The last words Charles Winters spoke to his son nearly 25 years ago — “Keep the faith” — guided the Miami businessman as he sought a rare presidential pardon for his late father’s crime: aiding Israel in 1948 as it fought to survive.
Charles Winters, a Protestant from Boston, was convicted in 1949 for violating the Neutrality Act when he conspired to export aircraft to a foreign country. He was fined US$5,000 and sentenced to 18 months in prison. Winters’ son, Jim, found out about his father’s missions and imprisonment only after his death in 1984.
On Tuesday, US President George W. Bush officially forgave Charles Winters, issuing a pardon posthumously to a man considered a hero in Israel.
“I’m overwhelmed,” said Jim Winters, 44, a Miami maker of artistic neon signs. “It happened 16 years before I was born. He went to jail and he didn’t want his kids to know. He was old-school and proud.”
Charles Winters was one of 19 people to receive pardons — one other person had his sentence commuted — as Bush left Washington to spend the Christmas holiday at the presidential retreate in Camp David, Maryland. No high-profile lawbreakers were on the list.
In the summer of 1948, Charles Winters, a produce exporter in Miami, worked with others to transfer two converted B-17 “Flying Fortresses” to Israel’s defense forces. He personally flew one of the aircraft from Miami to Czechoslovakia, where that plane and a third B-17 were retrofitted for use as bombers.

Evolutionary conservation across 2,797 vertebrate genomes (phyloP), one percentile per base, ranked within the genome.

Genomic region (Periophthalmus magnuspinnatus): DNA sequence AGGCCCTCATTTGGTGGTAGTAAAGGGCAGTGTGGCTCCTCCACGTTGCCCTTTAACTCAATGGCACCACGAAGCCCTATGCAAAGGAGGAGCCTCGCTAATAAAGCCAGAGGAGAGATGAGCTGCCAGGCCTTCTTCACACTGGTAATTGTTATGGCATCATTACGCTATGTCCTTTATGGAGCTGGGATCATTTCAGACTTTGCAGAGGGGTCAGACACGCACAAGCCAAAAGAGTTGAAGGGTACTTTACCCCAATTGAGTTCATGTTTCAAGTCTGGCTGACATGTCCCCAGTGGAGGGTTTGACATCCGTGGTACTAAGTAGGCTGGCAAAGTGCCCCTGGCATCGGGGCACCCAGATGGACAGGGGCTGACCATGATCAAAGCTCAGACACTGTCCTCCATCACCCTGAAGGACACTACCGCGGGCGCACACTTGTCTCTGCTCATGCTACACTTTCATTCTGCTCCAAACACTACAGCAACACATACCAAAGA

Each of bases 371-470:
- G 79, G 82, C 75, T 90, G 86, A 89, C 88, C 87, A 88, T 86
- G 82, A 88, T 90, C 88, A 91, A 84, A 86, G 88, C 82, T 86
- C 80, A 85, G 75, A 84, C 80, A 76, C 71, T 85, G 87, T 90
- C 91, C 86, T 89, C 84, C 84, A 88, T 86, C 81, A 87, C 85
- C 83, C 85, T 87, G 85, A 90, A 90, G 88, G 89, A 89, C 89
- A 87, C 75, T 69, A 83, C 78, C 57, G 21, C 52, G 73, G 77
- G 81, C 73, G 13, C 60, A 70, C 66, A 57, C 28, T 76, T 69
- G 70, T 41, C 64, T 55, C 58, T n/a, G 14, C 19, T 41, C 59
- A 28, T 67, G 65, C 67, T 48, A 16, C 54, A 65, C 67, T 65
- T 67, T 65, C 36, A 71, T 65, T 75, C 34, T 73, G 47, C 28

“He and other volunteers from around the world defied weapons embargoes to supply the newly established Israel with critical supplies to defend itself against mounting attacks from all sides,” New York representatives Carolyn Maloney, Gary Ackerman, Jose Serrano and Brian Higgins wrote in a Dec. 15 letter urging Bush to pardon Charles Winters.
The three B-17s were the only heavy bombers in the Israeli Air Force, and historians say counterattacks with the bombers helped turn the war against Arab armies in Israel’s favor. In March 1961, Israeli prime minister Golda Meir issued a letter of commendation to Winters to recognize his contributions to the Jewish state’s survival.
Two men charged with Winters, Herman Greenspun and Al Schwimmer, also were convicted of violating the Neutrality Act, but they did not serve time. US president John F. Kennedy pardoned Greenspun in 1961, and president Bill Clinton pardoned Schwimmer in 2000.
After Charles Winters died on Oct. 30, 1984, half his ashes were buried in a Christian cemetery near the Jewish cemetery of the Knights Templar in Jerusalem. The other half were scattered from the top of Mount Tabor in Israel.
Bush has granted 190 pardons and nine commutations during his two terms. That’s fewer than half as many as Clinton or Ronald Reagan issued during their eight years in office.
Well-known names were rare on Bush’s holiday pardon list.
In his most high-profile official act of forgiveness, Bush saved Vice President Dick Cheney’s former chief of staff, Lewis “Scooter” Libby, from serving prison time in the case of the 2003 leak of CIA operative Valerie Plame’s identity.
Libby was convicted of perjury and obstructing justice. Bush could still grant him a full pardon, although Libby has not applied for one.